Street Record, Footpath Old Fosse Road To Wellsway, Odd Down, Bath
The proposed site of development is located on the corner of Upper Bloomfield Road, situated within the World Heritage Site and the indicative townscape setting of the Bath conservation area. It is positioned adjacent to the boundary of the Green Belt to the west of Old Fosse Road. The area is of a low-rise, residential character with a predominant 20th century architectural vernacular; later 19th century development is largely constrained along Wellsway; several examples of late 19th century and early 20th century buildings are located around the development site, including 1-2 Westwood View and Burnt House Cottages. Whilst within a busy roadside context, the site is exposed to the west to open landscape views towards Englishcombe; the abrupt transition between Bath’s suburban periphery and undeveloped agricultural landscape forms part of the Green Setting OUV of the World Heritage Site and marks the “compact and sustainable form of the city”.
We note this application forms an increasing number of applications in and around Bath for new telecommunications and 5G masts. These include:
• 19/05534/FUL, Woolley Lane, Charlcombe – Refused.
• 20/01315/TEL, Woolley Lane, Charlcombe – Withdrawn.
• 20/02388/TEL, Claverton Buildings – Refused.
• 20/03255/FUL, Larkhall Sports Club, Charlcombe – Permitted.
• 21/02310/TEL, Locksbrook Road - Approved.
BPT continues to emphasise that we appreciate the necessity for the upgrade of the existing provision of access to 5G networks throughout Bath; it is an important and positive improvement of public amenity and technological access. We note the increasing pressure for 5G installation and the upgrade of existing telecommunications services that are reaching the end of their lifespan, although we have concerns regarding the current piecemeal approach of installation proposals by multiple different service providers.
We feel that the current, more slender monopole design is preferable to a bulkier, more top heavy design as has previously been proposed elsewhere (see application 19/05534/FUL). Due to the width of the site, the proposed location of the monopole and associated cabinets would not impinge on the pedestrian highway.
However, we do have some concerns regarding the proposed location of the mast in close proximity to residential housing and in sharp contrast to the predominantly low profile and medium density character of this residential area. Whilst the site is situated adjacent to undeveloped agricultural land to the west of Old Fosse Road, the proposed mast would remain at close proximity, ‘sandwiched’ between residential properties on three sides. The mast would be visually incongruous with the two storey, spacious appearance of the townscape. We additionally have concerns regarding the visibility of the mast in wider views to the west as part of the setting of the World Heritage Site. The application focuses on the close-range, ‘urban’ character of the area and does not appear to consider wider impact on landscape views. We maintain that the proposed mast’s contribution to its setting should be fully assessed with regards to the rural fringe character of the site as well as its suburban, residential characteristics.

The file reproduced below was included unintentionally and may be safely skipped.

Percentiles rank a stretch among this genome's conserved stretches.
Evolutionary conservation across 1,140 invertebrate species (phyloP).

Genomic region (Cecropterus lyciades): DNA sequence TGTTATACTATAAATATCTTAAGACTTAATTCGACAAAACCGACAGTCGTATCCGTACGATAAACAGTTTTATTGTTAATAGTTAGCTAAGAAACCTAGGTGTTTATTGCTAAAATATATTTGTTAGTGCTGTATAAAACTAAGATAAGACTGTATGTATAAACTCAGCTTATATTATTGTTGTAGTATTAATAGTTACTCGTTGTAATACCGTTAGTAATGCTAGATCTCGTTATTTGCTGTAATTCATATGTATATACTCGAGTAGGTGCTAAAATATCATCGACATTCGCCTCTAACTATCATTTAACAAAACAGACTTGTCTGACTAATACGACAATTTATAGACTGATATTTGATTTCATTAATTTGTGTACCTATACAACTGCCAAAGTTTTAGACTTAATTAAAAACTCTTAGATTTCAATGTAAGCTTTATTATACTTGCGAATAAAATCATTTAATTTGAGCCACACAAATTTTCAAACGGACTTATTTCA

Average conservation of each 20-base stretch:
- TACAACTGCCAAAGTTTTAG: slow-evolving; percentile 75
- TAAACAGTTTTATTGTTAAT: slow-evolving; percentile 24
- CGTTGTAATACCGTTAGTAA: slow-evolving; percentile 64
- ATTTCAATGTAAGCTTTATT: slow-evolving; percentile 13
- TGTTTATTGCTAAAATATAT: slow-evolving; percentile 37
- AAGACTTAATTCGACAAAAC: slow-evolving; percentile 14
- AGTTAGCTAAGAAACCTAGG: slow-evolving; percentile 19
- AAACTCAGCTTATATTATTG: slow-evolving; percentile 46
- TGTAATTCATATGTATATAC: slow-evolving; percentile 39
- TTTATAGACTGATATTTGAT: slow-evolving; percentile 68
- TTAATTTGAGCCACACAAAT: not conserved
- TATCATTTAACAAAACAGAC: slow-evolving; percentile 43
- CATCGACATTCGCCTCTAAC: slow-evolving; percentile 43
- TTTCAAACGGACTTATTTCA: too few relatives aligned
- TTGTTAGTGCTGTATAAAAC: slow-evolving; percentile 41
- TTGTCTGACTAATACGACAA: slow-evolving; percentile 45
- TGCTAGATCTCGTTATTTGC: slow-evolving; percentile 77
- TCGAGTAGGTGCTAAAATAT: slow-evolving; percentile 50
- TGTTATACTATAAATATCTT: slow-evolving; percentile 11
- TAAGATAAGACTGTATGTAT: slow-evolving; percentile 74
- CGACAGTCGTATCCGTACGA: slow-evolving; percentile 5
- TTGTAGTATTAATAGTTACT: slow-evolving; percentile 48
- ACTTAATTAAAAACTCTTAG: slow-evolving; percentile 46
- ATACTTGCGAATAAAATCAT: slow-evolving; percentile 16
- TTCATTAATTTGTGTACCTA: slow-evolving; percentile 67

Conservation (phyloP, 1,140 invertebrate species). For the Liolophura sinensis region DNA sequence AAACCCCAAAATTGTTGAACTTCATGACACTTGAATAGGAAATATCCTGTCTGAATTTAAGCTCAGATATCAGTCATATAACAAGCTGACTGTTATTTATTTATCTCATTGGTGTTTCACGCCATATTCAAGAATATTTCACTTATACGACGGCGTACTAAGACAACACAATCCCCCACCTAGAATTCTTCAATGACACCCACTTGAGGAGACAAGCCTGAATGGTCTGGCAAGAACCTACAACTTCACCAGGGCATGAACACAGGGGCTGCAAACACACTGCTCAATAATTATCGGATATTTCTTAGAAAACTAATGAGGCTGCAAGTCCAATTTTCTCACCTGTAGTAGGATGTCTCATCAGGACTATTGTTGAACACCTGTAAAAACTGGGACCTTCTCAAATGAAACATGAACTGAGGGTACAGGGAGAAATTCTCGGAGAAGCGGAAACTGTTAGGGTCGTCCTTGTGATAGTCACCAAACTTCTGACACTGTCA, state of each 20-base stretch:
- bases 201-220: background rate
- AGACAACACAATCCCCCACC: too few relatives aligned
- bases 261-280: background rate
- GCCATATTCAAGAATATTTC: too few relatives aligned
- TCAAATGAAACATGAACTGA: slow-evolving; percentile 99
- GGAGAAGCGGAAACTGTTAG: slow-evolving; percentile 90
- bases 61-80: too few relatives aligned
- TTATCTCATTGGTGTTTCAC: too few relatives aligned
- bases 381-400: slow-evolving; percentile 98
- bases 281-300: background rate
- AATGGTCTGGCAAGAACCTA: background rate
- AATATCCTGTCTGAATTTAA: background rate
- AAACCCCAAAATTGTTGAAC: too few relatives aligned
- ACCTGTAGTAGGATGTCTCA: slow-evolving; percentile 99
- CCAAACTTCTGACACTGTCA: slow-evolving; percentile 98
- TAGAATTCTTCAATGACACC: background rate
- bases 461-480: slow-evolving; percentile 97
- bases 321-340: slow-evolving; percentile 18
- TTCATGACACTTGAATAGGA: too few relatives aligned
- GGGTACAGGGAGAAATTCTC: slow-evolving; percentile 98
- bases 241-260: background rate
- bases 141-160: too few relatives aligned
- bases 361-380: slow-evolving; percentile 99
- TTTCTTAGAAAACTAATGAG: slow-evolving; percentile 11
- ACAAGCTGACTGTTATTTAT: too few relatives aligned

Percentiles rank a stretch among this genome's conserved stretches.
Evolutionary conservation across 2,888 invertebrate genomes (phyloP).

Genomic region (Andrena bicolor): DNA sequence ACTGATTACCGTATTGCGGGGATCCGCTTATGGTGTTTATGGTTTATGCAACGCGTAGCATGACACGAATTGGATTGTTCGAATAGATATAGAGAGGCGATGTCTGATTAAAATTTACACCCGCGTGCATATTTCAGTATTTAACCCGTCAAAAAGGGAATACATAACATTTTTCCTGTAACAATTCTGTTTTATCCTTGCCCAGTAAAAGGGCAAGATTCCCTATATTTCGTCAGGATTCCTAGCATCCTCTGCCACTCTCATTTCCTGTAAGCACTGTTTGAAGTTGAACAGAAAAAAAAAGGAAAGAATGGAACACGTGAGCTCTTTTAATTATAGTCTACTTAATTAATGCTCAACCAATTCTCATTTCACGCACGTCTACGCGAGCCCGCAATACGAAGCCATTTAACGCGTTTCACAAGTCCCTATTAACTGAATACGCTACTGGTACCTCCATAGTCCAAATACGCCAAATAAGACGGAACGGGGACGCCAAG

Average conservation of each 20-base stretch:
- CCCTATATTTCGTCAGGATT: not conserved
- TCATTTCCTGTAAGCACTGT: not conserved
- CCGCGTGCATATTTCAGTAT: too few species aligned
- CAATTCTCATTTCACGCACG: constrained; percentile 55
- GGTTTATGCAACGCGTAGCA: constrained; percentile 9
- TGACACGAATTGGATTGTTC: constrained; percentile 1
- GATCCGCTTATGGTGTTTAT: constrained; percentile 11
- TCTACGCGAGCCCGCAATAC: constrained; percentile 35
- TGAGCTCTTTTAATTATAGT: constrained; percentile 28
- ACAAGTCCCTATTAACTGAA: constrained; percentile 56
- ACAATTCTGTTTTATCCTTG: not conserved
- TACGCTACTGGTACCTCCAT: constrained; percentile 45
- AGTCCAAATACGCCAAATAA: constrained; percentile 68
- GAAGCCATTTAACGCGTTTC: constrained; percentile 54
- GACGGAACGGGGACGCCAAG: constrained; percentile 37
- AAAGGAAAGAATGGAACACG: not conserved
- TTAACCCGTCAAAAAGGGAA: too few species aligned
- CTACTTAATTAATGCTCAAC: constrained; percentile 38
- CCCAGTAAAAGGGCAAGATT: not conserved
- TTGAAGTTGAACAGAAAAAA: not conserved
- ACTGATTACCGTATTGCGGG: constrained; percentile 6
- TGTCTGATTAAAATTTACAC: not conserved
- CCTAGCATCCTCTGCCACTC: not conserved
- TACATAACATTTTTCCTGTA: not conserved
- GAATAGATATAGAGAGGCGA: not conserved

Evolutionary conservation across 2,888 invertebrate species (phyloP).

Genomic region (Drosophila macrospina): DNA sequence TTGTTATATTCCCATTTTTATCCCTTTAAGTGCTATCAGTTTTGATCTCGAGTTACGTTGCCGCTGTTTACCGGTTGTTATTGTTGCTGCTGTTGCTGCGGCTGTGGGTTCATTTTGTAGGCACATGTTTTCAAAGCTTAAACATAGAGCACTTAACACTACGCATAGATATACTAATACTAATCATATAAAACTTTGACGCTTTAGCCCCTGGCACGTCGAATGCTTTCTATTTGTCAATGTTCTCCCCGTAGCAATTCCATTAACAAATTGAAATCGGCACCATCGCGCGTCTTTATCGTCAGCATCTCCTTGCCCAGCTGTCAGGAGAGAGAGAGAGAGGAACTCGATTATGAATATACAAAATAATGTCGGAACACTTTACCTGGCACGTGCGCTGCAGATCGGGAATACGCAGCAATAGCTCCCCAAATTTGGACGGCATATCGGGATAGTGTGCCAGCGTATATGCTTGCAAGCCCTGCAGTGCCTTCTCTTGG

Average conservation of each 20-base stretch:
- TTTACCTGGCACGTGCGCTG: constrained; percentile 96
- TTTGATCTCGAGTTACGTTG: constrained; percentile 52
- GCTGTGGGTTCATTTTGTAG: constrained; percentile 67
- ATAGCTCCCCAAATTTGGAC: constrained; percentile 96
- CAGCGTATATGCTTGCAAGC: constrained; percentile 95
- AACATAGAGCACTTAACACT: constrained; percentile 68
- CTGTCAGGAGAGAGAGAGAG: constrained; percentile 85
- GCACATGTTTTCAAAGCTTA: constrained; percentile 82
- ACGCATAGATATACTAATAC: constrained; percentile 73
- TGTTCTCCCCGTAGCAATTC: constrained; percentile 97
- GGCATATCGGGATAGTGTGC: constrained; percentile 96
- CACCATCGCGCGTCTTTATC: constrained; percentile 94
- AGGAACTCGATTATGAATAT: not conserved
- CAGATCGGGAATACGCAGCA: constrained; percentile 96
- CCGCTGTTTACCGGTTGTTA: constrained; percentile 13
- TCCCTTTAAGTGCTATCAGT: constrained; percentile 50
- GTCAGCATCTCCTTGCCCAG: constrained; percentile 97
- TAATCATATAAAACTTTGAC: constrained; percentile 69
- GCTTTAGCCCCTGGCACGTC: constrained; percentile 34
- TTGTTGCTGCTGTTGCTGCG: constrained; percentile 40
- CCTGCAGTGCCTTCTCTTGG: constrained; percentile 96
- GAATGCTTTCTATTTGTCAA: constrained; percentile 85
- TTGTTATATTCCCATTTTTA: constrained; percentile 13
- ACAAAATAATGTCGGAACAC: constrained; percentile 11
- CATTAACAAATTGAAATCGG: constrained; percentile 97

BPT reiterates the need for a cohesive city-wide operations plan for the future installation of telecommunications equipment. We maintain concerns that the permit of singular applications would establish a precedent for piecemeal development without consideration of the wider cumulative impact on the character and appearance of the conservation area and the special interest of the World Heritage Site. Due to the shorter range of 5G wavelengths, an unspecified increase in volume of telecommunications installation would be required to provide connectivity both in and around Bath, as well as increasing pressure to deliver within sensitive historic environments and landscapes. We therefore maintain concerns regarding this application as a potential precedent for the intensified roll-out of 5G masts within the sensitive landscape setting of the Bath conservation area and World Heritage Site, without the formulation of a demonstrated scheme or operations plan regarding ongoing upgrades, either within a single supplier or across multiple suppliers.
BPT consequently urges this increasing trend in telecommunications applications to be accompanied by a cross-operator masterplan that highlights appropriate sites, mast designs, and volume caps across Bath and north-east Somerset to ensure a cohesive and sustainable approach to district-wide upgrades. We maintain that operators should be encouraged to share masts wherever possible to reduce the total amount of infrastructure required. We encourage the consideration of a palette of potential monopole designs to ensure citywide consistency whilst favouring a slimmer profile which would be less visually bulky or top heavy, and therefore of reduced visual harm.
We highlight similar collaborations in the creation of a Joint Accord between service providers and the Cotswold Conservation Board in 2011.
There appears to be no reference to telecommunications equipment within the current Bath Pattern Book which is of concern, and allows for an increasing variety of incongruous and intrusive designs without guidance on what may be appropriate within the historic city core of the conservation area and World Heritage Site, and its interconnected urban setting.